Dr Raja Radha Reddy
The Raja Radha Reddy Centre for Performing Arts recently organised Parampara Series which has been going strong since last 18 years, highlighting various creative classical pieces invigorating the minds of the audience by bringing in new themes that give a fresh approach to otherwise traditional art forms. We were extremely honoured when Dr. Raja Reddy himself agreed to talk with The Dance Bible, about the beautiful Kuchipudi dance tradition, his family, the future of the classical art form and much more!
Q: Being born into a Kshatriya family, in a small village in the Telangana region, how difficult was it for you to pursue your passion for dance?
A: In our village there was no dance except Bhagavatam, only lower caste people were supposed to perform. As, there was no dance school in our village so we came to Hyderabad city and I alone approached a traditional Kuchipudi dance guru who bluntly refused to teach me dance because he only wanted male dancers who were suitable for the female role. After sometime when Guru Vedantam Prahalada Sharma came to Hyderabad to give a performance along with his troops, instead of going alone I took Radha along with me and we requested him to teach us dance, he immediately agreed after seeing me and Radha together. He asked us to come to Eluru (west Godavari district) where he was living. Then I and Radha went to Eluru and we learnt from him this great art. We came to the capital of India to popularise this art all over the world.
Q: Your personal life has been as much as in the limelight as your professional life. If you were to perform the story of Dr Raja Radha Reddy and Kaushalya ji’s life on stage, what elements would you choose to showcase through the beautiful form of Kuchipudi’s Nritta, Nritya and Natya?
A: When we came to Delhi, Radha was feeling lonely, so my in laws sent Kaushalya as a support. She also got interested in dance and started practicing dance. We were selected by ICCR to go and perform Kuchipudi in South East Asia. At the eleventh hour, the nattuvanar(who plays symbols) refused to come to this tour, in that moment Kaushalya was taken in as a Nattuvanar for this tour. She conducted the programme and the show was a great success. When people started admiring and appreciating our performance, Kaushalya was so inspired by this appreciation that she decided to be with us throughout to perform and conduct our programmes and to promote this sacred art of our land, that’s how we got united and became the dancing family.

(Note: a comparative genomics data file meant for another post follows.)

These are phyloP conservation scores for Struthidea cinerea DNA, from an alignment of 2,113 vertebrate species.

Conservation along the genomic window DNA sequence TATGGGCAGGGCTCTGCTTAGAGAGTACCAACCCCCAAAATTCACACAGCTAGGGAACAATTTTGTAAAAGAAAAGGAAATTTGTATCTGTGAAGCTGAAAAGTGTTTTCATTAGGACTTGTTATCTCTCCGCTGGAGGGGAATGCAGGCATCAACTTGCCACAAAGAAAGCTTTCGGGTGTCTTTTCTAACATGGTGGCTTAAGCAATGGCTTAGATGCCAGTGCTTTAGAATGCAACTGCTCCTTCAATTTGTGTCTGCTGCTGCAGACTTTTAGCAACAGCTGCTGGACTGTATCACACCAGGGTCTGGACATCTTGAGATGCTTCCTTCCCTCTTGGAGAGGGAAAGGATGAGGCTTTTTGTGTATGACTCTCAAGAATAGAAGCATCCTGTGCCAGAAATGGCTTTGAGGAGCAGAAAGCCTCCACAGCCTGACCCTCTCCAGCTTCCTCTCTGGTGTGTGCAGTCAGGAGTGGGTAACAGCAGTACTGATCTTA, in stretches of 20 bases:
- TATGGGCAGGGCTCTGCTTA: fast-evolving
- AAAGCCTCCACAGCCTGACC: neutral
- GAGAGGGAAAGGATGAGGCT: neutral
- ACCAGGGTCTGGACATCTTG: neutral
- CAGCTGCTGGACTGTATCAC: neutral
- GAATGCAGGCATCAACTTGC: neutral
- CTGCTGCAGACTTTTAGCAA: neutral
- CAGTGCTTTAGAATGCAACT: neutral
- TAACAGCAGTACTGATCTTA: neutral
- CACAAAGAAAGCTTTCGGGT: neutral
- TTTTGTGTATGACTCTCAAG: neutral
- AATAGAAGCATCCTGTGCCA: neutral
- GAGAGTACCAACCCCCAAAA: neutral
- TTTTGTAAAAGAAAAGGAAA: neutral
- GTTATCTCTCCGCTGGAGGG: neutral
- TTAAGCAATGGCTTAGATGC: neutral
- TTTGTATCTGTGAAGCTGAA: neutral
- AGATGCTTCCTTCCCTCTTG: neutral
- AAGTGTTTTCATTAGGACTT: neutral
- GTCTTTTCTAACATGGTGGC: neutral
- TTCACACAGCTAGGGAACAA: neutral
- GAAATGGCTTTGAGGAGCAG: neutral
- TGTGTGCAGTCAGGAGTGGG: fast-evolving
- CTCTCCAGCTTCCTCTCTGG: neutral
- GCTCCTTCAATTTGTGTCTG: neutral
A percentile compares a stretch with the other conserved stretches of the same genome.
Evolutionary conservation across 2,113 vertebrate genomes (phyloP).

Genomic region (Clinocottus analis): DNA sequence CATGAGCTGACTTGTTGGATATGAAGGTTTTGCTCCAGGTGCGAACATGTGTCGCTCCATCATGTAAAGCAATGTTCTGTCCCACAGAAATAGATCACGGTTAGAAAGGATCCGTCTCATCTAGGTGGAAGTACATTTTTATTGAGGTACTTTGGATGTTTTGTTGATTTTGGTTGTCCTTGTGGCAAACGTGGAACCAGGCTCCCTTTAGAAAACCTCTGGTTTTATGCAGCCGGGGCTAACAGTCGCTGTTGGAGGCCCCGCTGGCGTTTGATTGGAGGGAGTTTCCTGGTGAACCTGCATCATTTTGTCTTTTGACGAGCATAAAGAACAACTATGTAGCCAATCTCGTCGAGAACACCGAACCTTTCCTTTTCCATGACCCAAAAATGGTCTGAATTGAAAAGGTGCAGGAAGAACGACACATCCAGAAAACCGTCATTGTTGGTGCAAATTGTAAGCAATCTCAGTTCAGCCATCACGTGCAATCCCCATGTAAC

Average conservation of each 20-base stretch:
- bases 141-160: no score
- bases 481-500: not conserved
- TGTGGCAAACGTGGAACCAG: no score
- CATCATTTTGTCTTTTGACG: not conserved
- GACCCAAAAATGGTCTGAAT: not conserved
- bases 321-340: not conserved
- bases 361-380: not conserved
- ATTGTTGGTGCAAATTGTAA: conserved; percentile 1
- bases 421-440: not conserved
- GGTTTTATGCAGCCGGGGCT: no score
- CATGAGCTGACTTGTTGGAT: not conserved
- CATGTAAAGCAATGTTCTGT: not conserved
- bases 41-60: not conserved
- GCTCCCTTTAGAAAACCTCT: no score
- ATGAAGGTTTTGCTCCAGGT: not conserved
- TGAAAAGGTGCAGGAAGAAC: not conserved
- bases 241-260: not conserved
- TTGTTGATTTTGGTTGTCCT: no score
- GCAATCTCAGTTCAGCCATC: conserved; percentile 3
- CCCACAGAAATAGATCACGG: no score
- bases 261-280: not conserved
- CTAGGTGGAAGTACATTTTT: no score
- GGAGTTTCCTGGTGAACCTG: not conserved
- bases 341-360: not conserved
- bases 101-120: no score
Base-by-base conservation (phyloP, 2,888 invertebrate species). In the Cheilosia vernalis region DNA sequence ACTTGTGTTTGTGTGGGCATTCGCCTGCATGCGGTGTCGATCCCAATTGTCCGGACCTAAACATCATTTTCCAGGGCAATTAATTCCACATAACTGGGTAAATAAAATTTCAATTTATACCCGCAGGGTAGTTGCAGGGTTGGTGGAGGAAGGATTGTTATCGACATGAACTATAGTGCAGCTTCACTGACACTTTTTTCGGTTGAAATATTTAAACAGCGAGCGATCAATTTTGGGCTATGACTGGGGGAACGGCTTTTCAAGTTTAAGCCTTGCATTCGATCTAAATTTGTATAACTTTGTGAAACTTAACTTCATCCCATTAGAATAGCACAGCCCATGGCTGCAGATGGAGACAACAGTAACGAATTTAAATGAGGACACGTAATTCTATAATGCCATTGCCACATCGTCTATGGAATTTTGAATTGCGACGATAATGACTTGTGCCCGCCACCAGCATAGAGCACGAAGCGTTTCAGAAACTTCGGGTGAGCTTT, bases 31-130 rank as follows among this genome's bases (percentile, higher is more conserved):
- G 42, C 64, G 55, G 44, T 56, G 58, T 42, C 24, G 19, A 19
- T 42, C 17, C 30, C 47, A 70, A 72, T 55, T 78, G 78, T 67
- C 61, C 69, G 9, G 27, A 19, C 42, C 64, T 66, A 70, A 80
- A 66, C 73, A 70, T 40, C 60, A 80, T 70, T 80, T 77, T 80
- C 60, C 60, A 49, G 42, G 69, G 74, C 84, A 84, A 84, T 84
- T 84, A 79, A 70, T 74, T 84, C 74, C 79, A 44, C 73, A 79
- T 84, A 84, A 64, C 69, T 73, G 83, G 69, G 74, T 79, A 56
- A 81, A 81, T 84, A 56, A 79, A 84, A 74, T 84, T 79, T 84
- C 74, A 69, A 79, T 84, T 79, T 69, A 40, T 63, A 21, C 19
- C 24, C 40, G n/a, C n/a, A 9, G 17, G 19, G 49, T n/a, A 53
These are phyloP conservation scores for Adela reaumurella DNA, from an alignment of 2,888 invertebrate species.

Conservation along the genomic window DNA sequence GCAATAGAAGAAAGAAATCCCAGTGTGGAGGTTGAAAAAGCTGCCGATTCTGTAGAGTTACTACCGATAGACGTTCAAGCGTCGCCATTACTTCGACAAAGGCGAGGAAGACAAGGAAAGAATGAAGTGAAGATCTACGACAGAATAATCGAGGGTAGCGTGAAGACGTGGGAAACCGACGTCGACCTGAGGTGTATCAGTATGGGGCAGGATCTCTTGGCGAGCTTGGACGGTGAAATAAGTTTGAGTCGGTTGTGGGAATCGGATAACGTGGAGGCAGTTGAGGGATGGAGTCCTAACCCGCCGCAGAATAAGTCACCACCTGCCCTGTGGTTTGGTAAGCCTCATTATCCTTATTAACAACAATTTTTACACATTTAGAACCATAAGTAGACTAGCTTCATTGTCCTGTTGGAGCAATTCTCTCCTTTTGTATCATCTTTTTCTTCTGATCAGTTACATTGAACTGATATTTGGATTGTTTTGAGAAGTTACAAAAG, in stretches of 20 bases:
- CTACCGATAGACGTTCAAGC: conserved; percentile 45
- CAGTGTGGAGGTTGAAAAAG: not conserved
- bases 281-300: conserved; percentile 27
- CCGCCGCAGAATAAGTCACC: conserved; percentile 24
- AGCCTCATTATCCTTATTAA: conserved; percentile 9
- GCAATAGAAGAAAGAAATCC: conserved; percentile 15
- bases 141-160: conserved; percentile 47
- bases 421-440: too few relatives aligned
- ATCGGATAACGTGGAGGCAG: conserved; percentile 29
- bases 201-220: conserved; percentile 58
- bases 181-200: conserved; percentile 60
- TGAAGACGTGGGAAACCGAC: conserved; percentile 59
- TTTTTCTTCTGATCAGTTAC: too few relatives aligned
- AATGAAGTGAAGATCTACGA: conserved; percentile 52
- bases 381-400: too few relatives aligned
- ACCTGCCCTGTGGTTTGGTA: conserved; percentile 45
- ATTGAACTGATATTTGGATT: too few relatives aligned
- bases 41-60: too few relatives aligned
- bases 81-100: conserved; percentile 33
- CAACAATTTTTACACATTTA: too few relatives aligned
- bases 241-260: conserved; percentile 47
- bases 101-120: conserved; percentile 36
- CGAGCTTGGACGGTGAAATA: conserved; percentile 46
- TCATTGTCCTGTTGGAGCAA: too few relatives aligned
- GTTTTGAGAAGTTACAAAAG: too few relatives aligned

Q: In today’s contemporary times, you still maintain the traditions of the Guru Shishya Parampara. Has it been difficult to sustain this long established custom? Do the students learning under you understand its significance?
A: Classical dance is such an art that has to be learnt with the guru personally. We cannot learn this art through media. In our institution Natya Tarangin, the students come from all over the world to learn ,practice and perform with us. This is how we are maintaining the Guru Shishya Parampara. When students come personally they realise that it is essential to learn in person, that is why we established our institution Natya Tarangini to teach students this art personally.